In this post I want to describe in short how to write a formulas on Codeforces. In fact it is short introduction to the markup language used on Codeforces.

## Three important rules.

Foremost rule: formula me place in dollars (`$`

), as well as in parentheses.

Another important rule: if you want to apply some operation to some group of symbols it is necessary to form the block using the curly braces. For instance, `2^x+y`

= 2^{x} + *y*, but `2^{x+y}`

= 2^{x + y}.

Third rule — for perfectionists. For traffic economy Codeforces print simple formulas by usually text. Sometimes it is not very pretty: `C_{x_i+y_i-2}^{x_i-1}`

= *C*_{xi + yi - 2}^{xi - 1}. Is this case you can add command `\relax`

at the beginning of the formula. Then the formula is guaranteed to be beautiful: `\relax C_{x_i+y_i-2}^{x_i-1}`

= .

## Arithmetic operations.

Addition and subtraction can be written ordinary symbols + and -. Multiplication is usually indicated by a null character (*xy* is the produst of numbers *x* and *y*) or by symbol (`\cdot`

). If it is necessary to multiply two complex expressions (), or are important both factors, not just the value of the product (in expressions of type *field *), use the symbol × , which may be obtained by the command `\times`

.

The division is somewhat more complicated. Usually in mathematics division is not written in one line, but the desire is not to write the fraction of the blue, too, is understandable. In this case, you can always write a `:`

or `/`

(`x:y`

, `x/y`

).

If you want to write all the same fraction, it has two similar commands: `\frac`

and`\dfrac`

. After any of these commands have to write a block of the numerator and block of the denominator, for example: (`\frac{1}{4}`

). Using `\frac`

small fractions are obtained, which is suitable mainly for the simple fractions. If you want to write a serious big fraction you'll need `\dfrac`

: (`\dfrac{x+y}{x^2+y^2}`

). If the numerator and denominator of a single-character, it can not be enclosed in brackets, for example: (`\frac14x`

), but only if the numerator is not a letter.

## The upper and lower indices.

If you want to write a lower index, you will help symbol `_`

and upper index (basically it is the exponent), the symbol`^`

: (*x*_{i} + *y*_{i})^{2} (`(x_i + y_i) ^ 2`

). Same manner as with the fractions in the lower or upper index block can be placed, but if a single-character index, it can not do so.

## Other useful tips and special characters

Text — text (`---`

) — not in the formulas, and in the text. This dash, not hyphen (it is not works without surrounding text)

(`\dots`

) — three dots symbol.

∞ (`\infty`

) — infinity symbol.

→ (`\to`

) — arrow right, in expressions such as *x*_{n} → 0.

Many well-known mathematical functions can be typed with the '', then they will look like a formula, rather than simply as text ( = `\tg`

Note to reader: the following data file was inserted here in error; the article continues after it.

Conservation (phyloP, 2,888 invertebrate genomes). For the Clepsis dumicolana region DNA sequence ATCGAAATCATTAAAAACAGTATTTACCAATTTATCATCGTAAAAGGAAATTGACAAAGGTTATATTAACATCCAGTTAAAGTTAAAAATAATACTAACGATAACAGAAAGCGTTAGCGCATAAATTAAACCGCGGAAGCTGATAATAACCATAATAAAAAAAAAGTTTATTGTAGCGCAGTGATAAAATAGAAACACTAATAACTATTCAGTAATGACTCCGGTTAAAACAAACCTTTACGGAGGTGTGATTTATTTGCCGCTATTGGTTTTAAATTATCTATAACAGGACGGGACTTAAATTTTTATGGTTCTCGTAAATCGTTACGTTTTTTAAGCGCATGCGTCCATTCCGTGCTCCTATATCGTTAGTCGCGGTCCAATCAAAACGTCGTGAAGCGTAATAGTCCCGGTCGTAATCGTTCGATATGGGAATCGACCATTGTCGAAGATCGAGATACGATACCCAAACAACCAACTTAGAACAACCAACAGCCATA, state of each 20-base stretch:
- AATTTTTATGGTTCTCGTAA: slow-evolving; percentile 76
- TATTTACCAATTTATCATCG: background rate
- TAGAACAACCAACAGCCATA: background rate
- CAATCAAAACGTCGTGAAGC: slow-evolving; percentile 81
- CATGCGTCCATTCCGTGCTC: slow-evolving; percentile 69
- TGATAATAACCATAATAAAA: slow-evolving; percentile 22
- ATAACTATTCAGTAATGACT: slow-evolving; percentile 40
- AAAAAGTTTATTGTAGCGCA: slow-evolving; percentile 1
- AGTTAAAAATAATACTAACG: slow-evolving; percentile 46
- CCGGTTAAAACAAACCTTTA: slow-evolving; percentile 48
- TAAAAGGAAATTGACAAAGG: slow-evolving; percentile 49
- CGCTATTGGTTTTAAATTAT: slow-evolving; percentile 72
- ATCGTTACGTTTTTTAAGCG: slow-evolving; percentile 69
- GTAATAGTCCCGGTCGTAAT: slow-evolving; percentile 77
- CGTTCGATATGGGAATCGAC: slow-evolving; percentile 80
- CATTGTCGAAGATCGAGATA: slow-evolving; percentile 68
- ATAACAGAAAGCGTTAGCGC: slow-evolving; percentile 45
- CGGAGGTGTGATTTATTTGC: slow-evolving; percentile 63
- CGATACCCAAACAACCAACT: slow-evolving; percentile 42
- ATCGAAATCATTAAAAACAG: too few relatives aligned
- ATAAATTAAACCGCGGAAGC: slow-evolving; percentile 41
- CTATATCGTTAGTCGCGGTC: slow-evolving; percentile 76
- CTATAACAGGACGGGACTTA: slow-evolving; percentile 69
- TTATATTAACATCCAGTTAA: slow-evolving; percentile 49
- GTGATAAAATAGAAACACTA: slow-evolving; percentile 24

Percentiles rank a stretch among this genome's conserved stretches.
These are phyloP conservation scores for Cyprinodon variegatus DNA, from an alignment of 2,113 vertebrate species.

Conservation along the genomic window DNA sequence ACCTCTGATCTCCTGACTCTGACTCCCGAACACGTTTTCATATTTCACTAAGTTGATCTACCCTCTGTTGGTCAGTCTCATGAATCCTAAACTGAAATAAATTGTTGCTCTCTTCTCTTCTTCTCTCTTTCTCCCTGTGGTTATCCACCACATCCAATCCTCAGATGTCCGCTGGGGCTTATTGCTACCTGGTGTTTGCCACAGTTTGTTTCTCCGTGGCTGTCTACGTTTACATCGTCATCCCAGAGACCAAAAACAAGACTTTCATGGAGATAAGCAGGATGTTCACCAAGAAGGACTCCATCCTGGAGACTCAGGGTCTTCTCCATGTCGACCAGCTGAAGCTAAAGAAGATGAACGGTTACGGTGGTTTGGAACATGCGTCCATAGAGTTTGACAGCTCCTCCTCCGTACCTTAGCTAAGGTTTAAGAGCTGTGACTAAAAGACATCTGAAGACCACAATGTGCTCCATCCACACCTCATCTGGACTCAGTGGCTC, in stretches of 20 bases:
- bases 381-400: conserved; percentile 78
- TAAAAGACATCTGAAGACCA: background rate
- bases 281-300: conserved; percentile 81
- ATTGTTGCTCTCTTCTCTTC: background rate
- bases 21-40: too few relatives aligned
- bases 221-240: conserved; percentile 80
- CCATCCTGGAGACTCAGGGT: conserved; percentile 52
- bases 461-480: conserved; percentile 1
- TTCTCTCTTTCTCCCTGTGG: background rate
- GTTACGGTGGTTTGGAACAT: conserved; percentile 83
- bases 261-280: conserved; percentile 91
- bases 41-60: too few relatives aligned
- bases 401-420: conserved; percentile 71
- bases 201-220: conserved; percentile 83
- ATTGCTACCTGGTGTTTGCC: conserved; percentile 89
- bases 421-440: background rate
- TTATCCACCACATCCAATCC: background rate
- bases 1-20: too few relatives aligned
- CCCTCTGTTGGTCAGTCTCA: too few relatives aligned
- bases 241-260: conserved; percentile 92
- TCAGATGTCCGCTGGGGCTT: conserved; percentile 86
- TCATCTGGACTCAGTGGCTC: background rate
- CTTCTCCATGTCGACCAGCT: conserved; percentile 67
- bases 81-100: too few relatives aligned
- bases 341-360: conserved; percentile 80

, = `\ln`

, = `\lim`

and so on)

If you want to index are top and bottom rather than the top-right and bottom-right, use the command `\limits`

:

= `\sum_{k = 0}^nx^k`

= `\sum\limits_{k = 0}^nx^k`

.

If the brackets around a large expression small, you can make them suitable size, written before the left bracket command `\left`

, and before right bracket command `\right`

. For instance: = `\left( \dfrac{x+y}{x^2+y^2} \right)`

.

Thank you for the attention!

X×Yx·yI find this very useful. Thank a lot, will start using it.

Thanks for your post! Here are a few more notes:

To get a binomial coefficient (the number of ways to choose

kobjects out ofntotal), you can write`\binom{numerator}{denominator}`

.You can put an equation on its own line by separating two dollar signs with line breaks:

which yields

Add

`\displaystyle`

at the beginning to make things look nicer.AoPS has a nice latex guide here (helpful sections are symbols and commands).

Thanks a lot, add another one "signed area of triangle"

Ais stand for the signed area of a triangle,(2A=

\begin{vmatrix}

x_0 & y_0 & 1 \

x_1 & y_1 & 1 \

x_2 & y_2 & 1 \

\end{vmatrix}

=x_0y_1+x_2y_0+x_1y_2-x_2y_1-x_0y_2-x_1y_0

) btw:two dollar signs are Omitted

for more useful tips of LaTeX, this website may help

http://meta.math.stackexchange.com/questions/5020/mathjax-basic-tutorial-and-quick-reference

× has a different purpose from scalar multiplication. For example, cross product, or Cartesian product

N×M. And, of course, * has a different purpose again; typically, it's a superscript or denotes convolution.You can always use parentheses and common · for scalar multiplication, regardless how complex the expressions are.

Just trying!$$$\displaystyle C_{x_i+y_i-2}^{x_i-1}$$$

$$$\displaystyle \binom{n}{k}$$$

$$$\displaystyle \sum\limits_{k = 0}^nx^k$$$

$$$\displaystyle \left(\dfrac{x+y}{x^2+y^2}\right)$$$

$$$\displaystyle (x_i + y_i) ^ 2$$$

$$$\displaystyle \frac abx$$$

$$$\displaystyle x_n\to\infty$$$

$$$\displaystyle (x+y)^n = \sum\limits_{k=0}^n \binom{n}{k} x^ky^{n-k}$$$

$$$(1+x+\cdot\cdot\cdot+x^{k})$$$

**put dollar sign at the start and end of the line to get these **

\displaystyle C_{x_i+y_i-2}^{x_i-1} \displaystyle \binom{n}{k}

\displaystyle \sum\limits_{k = 0}^nx^k

\displaystyle \left(\dfrac{x+y}{x^2+y^2}\right)

\displaystyle (x_i + y_i) ^ 2

\displaystyle \frac abx

\displaystyle x_n\to\infty

\displaystyle (x+y)^n = \sum\limits_{k=0}^n \binom{n}{k} x^ky^{n-k} (1+x+\cdot\cdot\cdot+x^{k})